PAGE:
US car sales analysis Q2 2018 – Minicar segment

Mitsubishi Mirage retakes segment lead as collapse in Chevy Smart sales drops it to third

US-sales-minicar-segment-2016-Chevrolet_Spark-Mitsubishi_Mirage

Sales in the US Minicar segment fell by 15.1% to 37,708 in the first half of 2018, a result driven by a 26.0% decline in the first quarter of the year, which masks a modest 0.5% sales decline in the second quarter. This provides a rare respite for a segment that has been in decline for quite some time now, but it is too early to call this a recovery.  While the Mini Cooper and Chevrolet Spark there are no new cars on the horizon, which suggests that the segment will continue to fall behind as customers choose larger cars amid good economic growth and gas prices that are not high.

Highlights:

  • Just like last year, Chevrolet Spark followed up a good first quarter with a dismal second quarter, selling fewer than half the cars of the Mitsubishi Mirage, and dropping it two placed down in the YTD rankings
  • The Mirage itself had a good second quarter of the year, with sales rising by 23.1%, allowing it to rise to the top of the segment ahead of Mini Cooper (which lost a modest 1.0% of sales in the second quarter)
  • Misery continued once more for Fiat 500 and the Smart ForTwo, with both models losing more than 60% of their sales in the second quarter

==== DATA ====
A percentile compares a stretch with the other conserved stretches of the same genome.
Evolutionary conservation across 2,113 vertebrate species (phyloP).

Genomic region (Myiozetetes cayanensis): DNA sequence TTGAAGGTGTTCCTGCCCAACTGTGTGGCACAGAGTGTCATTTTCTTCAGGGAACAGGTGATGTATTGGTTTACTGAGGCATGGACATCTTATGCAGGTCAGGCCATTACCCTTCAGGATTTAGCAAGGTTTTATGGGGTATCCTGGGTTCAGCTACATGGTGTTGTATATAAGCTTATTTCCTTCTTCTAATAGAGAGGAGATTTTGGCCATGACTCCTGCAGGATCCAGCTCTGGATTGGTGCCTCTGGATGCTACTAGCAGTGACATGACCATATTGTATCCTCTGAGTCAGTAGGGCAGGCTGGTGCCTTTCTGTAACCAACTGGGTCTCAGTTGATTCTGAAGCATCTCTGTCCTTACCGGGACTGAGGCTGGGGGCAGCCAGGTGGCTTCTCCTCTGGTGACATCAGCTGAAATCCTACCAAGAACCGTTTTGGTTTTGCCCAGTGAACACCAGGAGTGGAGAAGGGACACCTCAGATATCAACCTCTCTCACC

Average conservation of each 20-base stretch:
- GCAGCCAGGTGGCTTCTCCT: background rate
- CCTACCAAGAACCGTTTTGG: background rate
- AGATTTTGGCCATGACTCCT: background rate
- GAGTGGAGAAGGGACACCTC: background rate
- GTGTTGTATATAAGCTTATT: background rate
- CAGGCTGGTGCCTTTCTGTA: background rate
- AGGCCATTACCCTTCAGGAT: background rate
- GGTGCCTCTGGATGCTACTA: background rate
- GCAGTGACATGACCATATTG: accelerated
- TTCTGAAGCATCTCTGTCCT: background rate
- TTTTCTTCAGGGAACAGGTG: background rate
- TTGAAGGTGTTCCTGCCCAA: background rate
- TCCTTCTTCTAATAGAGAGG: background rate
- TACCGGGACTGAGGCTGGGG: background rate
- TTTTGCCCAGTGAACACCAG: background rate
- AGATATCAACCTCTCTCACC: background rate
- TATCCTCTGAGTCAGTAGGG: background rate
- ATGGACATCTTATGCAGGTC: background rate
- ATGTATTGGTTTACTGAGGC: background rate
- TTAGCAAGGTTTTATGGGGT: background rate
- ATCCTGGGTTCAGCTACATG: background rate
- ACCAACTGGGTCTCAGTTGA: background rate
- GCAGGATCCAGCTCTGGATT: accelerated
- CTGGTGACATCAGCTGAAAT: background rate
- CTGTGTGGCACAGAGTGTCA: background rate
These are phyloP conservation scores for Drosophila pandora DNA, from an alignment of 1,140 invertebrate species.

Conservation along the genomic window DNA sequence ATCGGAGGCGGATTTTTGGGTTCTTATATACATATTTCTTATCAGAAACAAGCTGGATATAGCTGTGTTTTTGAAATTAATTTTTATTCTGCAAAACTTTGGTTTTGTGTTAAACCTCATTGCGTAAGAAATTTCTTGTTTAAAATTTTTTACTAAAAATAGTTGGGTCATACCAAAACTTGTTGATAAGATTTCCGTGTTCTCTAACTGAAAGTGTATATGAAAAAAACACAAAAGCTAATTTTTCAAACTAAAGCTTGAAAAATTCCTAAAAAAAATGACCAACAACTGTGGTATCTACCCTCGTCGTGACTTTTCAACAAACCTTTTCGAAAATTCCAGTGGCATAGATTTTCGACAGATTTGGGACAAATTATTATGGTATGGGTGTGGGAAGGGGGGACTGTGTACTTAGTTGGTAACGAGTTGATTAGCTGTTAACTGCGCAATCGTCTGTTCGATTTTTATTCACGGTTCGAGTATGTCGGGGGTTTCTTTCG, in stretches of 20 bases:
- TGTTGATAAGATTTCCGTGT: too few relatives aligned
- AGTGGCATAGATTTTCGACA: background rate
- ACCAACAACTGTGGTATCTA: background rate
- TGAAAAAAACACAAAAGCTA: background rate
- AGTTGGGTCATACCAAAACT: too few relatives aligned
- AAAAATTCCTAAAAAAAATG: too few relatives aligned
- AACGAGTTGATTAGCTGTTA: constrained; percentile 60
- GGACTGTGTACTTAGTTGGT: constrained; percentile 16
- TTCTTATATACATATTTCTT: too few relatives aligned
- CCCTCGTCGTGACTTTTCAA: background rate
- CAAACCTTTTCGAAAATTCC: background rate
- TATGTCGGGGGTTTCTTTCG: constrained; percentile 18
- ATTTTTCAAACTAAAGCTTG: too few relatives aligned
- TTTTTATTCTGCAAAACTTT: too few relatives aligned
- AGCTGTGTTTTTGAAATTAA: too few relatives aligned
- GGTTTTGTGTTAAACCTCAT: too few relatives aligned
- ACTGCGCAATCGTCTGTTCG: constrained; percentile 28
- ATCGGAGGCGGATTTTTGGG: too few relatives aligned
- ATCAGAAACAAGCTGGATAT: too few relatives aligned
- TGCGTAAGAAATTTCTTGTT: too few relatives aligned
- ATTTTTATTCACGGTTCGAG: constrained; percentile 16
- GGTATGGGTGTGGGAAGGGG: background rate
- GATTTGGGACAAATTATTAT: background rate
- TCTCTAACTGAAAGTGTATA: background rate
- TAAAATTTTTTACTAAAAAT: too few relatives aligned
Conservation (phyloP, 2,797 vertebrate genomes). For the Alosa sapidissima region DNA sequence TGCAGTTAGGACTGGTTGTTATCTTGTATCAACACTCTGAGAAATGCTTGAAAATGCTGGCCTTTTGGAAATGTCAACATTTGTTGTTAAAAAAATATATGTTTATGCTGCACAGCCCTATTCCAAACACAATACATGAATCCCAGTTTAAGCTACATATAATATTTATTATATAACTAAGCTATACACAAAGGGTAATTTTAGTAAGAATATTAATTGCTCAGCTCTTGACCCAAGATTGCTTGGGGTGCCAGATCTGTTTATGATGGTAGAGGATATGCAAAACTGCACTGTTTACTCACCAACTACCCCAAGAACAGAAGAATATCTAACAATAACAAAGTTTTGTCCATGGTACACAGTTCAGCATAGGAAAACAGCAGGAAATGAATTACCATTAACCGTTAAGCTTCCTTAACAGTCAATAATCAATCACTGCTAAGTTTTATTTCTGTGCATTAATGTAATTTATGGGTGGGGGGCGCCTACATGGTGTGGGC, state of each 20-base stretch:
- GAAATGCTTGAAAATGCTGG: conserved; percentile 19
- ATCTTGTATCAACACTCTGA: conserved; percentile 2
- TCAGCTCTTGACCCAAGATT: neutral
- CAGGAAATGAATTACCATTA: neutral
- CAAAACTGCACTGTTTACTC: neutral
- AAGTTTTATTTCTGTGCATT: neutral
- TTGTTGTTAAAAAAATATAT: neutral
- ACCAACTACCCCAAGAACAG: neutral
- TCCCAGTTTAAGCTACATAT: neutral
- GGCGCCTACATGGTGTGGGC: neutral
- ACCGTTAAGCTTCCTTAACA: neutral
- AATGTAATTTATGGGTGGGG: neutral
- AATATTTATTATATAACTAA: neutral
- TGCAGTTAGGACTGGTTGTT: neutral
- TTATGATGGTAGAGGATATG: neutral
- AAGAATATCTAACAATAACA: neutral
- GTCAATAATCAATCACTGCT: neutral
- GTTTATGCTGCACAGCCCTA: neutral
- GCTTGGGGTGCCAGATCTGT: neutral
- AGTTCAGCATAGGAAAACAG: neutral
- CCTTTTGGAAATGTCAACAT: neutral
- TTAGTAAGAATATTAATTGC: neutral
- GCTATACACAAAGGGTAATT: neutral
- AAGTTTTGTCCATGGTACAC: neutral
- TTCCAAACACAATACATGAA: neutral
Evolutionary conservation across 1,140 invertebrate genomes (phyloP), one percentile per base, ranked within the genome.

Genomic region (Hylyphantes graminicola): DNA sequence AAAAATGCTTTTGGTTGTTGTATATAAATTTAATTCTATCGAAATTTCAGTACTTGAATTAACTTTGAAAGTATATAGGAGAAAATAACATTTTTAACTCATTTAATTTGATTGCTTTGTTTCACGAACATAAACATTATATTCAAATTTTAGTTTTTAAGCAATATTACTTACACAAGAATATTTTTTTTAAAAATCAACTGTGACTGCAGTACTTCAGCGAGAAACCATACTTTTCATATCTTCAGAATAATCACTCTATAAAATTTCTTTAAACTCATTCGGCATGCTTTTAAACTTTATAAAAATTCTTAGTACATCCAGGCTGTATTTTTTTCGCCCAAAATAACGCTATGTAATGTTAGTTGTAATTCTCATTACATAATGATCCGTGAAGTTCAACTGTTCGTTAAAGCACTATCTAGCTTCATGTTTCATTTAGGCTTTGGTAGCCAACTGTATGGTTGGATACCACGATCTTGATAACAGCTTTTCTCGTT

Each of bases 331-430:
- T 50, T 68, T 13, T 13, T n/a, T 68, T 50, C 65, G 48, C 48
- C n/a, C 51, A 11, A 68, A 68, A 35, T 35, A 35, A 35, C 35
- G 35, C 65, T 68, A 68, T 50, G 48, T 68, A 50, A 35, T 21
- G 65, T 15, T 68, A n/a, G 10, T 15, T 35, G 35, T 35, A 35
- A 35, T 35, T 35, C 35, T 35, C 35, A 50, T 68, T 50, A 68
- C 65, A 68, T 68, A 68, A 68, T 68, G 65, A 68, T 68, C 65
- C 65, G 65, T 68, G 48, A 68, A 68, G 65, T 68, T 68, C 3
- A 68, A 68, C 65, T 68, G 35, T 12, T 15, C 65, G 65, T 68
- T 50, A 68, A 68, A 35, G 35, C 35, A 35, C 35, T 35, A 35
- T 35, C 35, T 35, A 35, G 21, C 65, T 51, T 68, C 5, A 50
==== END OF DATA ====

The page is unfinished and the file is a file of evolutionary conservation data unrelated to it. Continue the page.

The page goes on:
Note: clicking on the model name opens the sales data page for that model; clicking year in the legend turns the display for that year on/off

  1. The situation at Fiat is tragic. They are just filling the dealers spots now with the 2018 500, while just three months ago they were empty! I don’t understand why they don’t care about the 500 which was selling very well in the past years, it also crossed the 4000 sales back in 2011…

  2. Fiat, what a mess… They are down to only 4 viable models: the 500, the 500X, Tipo and Panda. Of those, the 500 and Panda desperately need a new wheelbase that can assure more confort, security, technology and better use of the interior space, and the Tipo will be discontinued anyway, just like the Punto and 500L.
    Same goes for Chrysler, with only the Pacífica, and Dodge, with the Charger, Challenger and possibly a new Durango, keeping those brands alive.
    The money spent on Jeep and RAM seems to be producing good results, and I’m hoping the money being spent on Alfa Romeo and Maserati will do too, but will they eventually bring enough money to FCA so they can elanrge the rest of their brands line-up?
    Or is it Marchionne plan to concentrate only on the brands that can be eventually sold off to other companies once FCA starts failing?

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